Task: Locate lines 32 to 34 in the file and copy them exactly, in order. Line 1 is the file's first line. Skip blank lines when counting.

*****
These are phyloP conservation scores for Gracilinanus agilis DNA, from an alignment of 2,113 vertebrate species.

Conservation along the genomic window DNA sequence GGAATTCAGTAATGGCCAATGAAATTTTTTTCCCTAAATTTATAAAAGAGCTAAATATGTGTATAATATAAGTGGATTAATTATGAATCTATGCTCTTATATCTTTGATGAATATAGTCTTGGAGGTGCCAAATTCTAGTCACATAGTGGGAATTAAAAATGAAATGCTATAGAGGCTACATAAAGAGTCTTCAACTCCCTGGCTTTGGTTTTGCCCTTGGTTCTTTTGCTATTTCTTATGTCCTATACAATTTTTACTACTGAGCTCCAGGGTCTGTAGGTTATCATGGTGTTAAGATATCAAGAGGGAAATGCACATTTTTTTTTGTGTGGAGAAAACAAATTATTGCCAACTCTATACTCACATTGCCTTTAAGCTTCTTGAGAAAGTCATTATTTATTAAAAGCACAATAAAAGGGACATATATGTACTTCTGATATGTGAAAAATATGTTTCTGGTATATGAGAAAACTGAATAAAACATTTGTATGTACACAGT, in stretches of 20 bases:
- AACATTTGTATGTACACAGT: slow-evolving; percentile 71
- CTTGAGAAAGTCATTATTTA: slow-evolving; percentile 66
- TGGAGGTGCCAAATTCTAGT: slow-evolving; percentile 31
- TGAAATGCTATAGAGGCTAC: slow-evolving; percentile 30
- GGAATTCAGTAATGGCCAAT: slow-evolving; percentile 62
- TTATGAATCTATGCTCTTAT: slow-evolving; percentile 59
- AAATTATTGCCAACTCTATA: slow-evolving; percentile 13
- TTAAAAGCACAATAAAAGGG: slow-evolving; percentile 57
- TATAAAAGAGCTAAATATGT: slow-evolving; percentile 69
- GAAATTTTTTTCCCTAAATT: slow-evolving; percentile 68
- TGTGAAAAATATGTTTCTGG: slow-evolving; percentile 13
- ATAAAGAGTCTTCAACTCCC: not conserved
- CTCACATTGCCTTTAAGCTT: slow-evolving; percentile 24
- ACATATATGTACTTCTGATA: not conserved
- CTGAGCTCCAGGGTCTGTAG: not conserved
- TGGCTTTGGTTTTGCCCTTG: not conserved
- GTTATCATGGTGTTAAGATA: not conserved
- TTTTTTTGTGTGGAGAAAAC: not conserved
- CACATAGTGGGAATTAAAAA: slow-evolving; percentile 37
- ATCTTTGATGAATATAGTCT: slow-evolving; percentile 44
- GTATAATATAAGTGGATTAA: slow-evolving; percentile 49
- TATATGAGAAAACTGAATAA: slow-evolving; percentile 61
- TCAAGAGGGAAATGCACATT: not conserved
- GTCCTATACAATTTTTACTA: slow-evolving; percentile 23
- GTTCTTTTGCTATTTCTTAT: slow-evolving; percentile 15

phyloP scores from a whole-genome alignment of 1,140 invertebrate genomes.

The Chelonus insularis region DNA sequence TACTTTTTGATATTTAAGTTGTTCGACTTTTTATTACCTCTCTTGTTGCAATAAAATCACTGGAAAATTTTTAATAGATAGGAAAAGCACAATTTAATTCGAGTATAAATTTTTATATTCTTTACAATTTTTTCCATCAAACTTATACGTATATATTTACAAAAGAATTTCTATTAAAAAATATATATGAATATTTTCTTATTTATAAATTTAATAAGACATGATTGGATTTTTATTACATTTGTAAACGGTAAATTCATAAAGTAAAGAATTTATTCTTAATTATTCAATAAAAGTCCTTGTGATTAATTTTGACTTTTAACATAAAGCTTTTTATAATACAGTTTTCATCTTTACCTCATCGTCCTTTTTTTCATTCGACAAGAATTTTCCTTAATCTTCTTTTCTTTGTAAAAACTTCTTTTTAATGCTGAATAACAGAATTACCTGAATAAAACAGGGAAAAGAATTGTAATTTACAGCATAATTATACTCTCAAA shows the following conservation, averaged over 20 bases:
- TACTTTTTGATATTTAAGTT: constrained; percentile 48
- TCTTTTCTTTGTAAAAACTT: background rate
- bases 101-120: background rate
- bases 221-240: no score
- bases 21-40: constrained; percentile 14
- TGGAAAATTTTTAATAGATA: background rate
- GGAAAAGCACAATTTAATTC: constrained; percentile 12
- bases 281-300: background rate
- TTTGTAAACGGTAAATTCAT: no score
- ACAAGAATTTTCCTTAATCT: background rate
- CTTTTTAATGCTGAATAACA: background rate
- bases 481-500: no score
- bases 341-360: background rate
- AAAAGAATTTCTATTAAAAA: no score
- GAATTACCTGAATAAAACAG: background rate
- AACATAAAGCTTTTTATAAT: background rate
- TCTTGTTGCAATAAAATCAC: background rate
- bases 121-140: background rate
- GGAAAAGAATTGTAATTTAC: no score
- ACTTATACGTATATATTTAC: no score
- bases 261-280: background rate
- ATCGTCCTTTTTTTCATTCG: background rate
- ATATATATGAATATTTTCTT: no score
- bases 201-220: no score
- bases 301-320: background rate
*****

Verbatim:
- bases 101-120: background rate
- bases 221-240: no score
- bases 21-40: constrained; percentile 14